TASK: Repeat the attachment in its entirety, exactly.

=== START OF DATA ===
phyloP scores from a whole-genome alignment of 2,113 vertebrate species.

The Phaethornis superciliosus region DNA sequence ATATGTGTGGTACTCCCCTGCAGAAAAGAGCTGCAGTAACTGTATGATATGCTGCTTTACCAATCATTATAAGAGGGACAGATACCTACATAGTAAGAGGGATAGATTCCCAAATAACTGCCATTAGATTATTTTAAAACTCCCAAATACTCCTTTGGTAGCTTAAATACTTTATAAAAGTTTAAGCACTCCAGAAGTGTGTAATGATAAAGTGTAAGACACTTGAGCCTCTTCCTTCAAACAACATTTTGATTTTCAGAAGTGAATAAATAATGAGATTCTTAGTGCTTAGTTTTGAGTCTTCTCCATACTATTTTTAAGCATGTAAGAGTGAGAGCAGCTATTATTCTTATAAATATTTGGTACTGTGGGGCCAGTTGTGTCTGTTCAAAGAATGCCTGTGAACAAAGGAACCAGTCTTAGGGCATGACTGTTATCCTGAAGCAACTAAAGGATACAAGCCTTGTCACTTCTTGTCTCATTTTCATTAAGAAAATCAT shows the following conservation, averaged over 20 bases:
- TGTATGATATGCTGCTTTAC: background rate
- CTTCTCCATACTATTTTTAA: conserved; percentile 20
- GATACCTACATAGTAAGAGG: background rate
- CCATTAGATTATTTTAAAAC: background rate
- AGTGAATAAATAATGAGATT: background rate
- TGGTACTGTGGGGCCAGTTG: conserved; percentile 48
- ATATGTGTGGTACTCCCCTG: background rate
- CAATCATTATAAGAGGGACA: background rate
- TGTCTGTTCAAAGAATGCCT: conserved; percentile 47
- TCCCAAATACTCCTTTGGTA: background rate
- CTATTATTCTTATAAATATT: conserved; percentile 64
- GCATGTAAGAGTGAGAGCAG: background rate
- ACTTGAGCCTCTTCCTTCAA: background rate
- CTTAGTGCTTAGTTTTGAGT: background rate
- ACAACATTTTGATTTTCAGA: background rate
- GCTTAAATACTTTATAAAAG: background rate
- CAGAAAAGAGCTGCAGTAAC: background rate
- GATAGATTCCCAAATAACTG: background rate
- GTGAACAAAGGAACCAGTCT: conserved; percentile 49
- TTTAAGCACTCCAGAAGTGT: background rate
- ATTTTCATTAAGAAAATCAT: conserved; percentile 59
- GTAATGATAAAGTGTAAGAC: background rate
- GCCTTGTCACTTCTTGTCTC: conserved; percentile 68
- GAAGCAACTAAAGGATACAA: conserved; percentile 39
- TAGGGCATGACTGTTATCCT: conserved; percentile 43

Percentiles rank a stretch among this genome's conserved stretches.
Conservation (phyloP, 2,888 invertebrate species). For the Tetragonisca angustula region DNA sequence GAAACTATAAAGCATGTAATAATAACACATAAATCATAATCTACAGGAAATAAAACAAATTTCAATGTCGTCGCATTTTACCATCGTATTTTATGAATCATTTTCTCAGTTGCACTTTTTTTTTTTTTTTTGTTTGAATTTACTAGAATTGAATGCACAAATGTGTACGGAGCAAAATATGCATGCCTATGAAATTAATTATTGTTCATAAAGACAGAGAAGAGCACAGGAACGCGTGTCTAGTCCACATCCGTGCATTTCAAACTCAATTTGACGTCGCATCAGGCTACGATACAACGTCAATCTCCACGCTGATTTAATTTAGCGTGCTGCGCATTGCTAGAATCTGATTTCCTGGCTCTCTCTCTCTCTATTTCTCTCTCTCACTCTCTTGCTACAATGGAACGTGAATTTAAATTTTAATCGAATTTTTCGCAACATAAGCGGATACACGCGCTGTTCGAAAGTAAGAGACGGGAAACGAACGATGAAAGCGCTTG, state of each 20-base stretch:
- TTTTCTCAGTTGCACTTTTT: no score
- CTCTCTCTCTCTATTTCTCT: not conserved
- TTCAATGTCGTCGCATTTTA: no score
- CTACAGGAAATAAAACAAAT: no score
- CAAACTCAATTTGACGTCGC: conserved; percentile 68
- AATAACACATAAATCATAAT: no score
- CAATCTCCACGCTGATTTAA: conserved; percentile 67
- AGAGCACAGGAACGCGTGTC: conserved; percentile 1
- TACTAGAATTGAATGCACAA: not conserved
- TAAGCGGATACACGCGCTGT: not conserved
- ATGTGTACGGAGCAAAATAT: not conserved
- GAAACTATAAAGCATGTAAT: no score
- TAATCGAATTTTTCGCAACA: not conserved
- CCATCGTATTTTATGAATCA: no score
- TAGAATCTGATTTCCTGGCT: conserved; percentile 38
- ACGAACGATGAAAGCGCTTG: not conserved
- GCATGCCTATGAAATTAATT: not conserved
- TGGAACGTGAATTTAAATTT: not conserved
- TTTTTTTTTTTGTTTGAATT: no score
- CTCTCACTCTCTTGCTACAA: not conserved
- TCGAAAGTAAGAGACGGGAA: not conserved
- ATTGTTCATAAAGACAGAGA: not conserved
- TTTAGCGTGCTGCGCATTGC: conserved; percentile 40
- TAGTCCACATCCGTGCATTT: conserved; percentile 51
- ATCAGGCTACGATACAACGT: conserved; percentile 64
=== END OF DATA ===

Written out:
phyloP scores from a whole-genome alignment of 2,113 vertebrate species.

The Phaethornis superciliosus region DNA sequence ATATGTGTGGTACTCCCCTGCAGAAAAGAGCTGCAGTAACTGTATGATATGCTGCTTTACCAATCATTATAAGAGGGACAGATACCTACATAGTAAGAGGGATAGATTCCCAAATAACTGCCATTAGATTATTTTAAAACTCCCAAATACTCCTTTGGTAGCTTAAATACTTTATAAAAGTTTAAGCACTCCAGAAGTGTGTAATGATAAAGTGTAAGACACTTGAGCCTCTTCCTTCAAACAACATTTTGATTTTCAGAAGTGAATAAATAATGAGATTCTTAGTGCTTAGTTTTGAGTCTTCTCCATACTATTTTTAAGCATGTAAGAGTGAGAGCAGCTATTATTCTTATAAATATTTGGTACTGTGGGGCCAGTTGTGTCTGTTCAAAGAATGCCTGTGAACAAAGGAACCAGTCTTAGGGCATGACTGTTATCCTGAAGCAACTAAAGGATACAAGCCTTGTCACTTCTTGTCTCATTTTCATTAAGAAAATCAT shows the following conservation, averaged over 20 bases:
- TGTATGATATGCTGCTTTAC: background rate
- CTTCTCCATACTATTTTTAA: conserved; percentile 20
- GATACCTACATAGTAAGAGG: background rate
- CCATTAGATTATTTTAAAAC: background rate
- AGTGAATAAATAATGAGATT: background rate
- TGGTACTGTGGGGCCAGTTG: conserved; percentile 48
- ATATGTGTGGTACTCCCCTG: background rate
- CAATCATTATAAGAGGGACA: background rate
- TGTCTGTTCAAAGAATGCCT: conserved; percentile 47
- TCCCAAATACTCCTTTGGTA: background rate
- CTATTATTCTTATAAATATT: conserved; percentile 64
- GCATGTAAGAGTGAGAGCAG: background rate
- ACTTGAGCCTCTTCCTTCAA: background rate
- CTTAGTGCTTAGTTTTGAGT: background rate
- ACAACATTTTGATTTTCAGA: background rate
- GCTTAAATACTTTATAAAAG: background rate
- CAGAAAAGAGCTGCAGTAAC: background rate
- GATAGATTCCCAAATAACTG: background rate
- GTGAACAAAGGAACCAGTCT: conserved; percentile 49
- TTTAAGCACTCCAGAAGTGT: background rate
- ATTTTCATTAAGAAAATCAT: conserved; percentile 59
- GTAATGATAAAGTGTAAGAC: background rate
- GCCTTGTCACTTCTTGTCTC: conserved; percentile 68
- GAAGCAACTAAAGGATACAA: conserved; percentile 39
- TAGGGCATGACTGTTATCCT: conserved; percentile 43

Percentiles rank a stretch among this genome's conserved stretches.
Conservation (phyloP, 2,888 invertebrate species). For the Tetragonisca angustula region DNA sequence GAAACTATAAAGCATGTAATAATAACACATAAATCATAATCTACAGGAAATAAAACAAATTTCAATGTCGTCGCATTTTACCATCGTATTTTATGAATCATTTTCTCAGTTGCACTTTTTTTTTTTTTTTTGTTTGAATTTACTAGAATTGAATGCACAAATGTGTACGGAGCAAAATATGCATGCCTATGAAATTAATTATTGTTCATAAAGACAGAGAAGAGCACAGGAACGCGTGTCTAGTCCACATCCGTGCATTTCAAACTCAATTTGACGTCGCATCAGGCTACGATACAACGTCAATCTCCACGCTGATTTAATTTAGCGTGCTGCGCATTGCTAGAATCTGATTTCCTGGCTCTCTCTCTCTCTATTTCTCTCTCTCACTCTCTTGCTACAATGGAACGTGAATTTAAATTTTAATCGAATTTTTCGCAACATAAGCGGATACACGCGCTGTTCGAAAGTAAGAGACGGGAAACGAACGATGAAAGCGCTTG, state of each 20-base stretch:
- TTTTCTCAGTTGCACTTTTT: no score
- CTCTCTCTCTCTATTTCTCT: not conserved
- TTCAATGTCGTCGCATTTTA: no score
- CTACAGGAAATAAAACAAAT: no score
- CAAACTCAATTTGACGTCGC: conserved; percentile 68
- AATAACACATAAATCATAAT: no score
- CAATCTCCACGCTGATTTAA: conserved; percentile 67
- AGAGCACAGGAACGCGTGTC: conserved; percentile 1
- TACTAGAATTGAATGCACAA: not conserved
- TAAGCGGATACACGCGCTGT: not conserved
- ATGTGTACGGAGCAAAATAT: not conserved
- GAAACTATAAAGCATGTAAT: no score
- TAATCGAATTTTTCGCAACA: not conserved
- CCATCGTATTTTATGAATCA: no score
- TAGAATCTGATTTCCTGGCT: conserved; percentile 38
- ACGAACGATGAAAGCGCTTG: not conserved
- GCATGCCTATGAAATTAATT: not conserved
- TGGAACGTGAATTTAAATTT: not conserved
- TTTTTTTTTTTGTTTGAATT: no score
- CTCTCACTCTCTTGCTACAA: not conserved
- TCGAAAGTAAGAGACGGGAA: not conserved
- ATTGTTCATAAAGACAGAGA: not conserved
- TTTAGCGTGCTGCGCATTGC: conserved; percentile 40
- TAGTCCACATCCGTGCATTT: conserved; percentile 51
- ATCAGGCTACGATACAACGT: conserved; percentile 64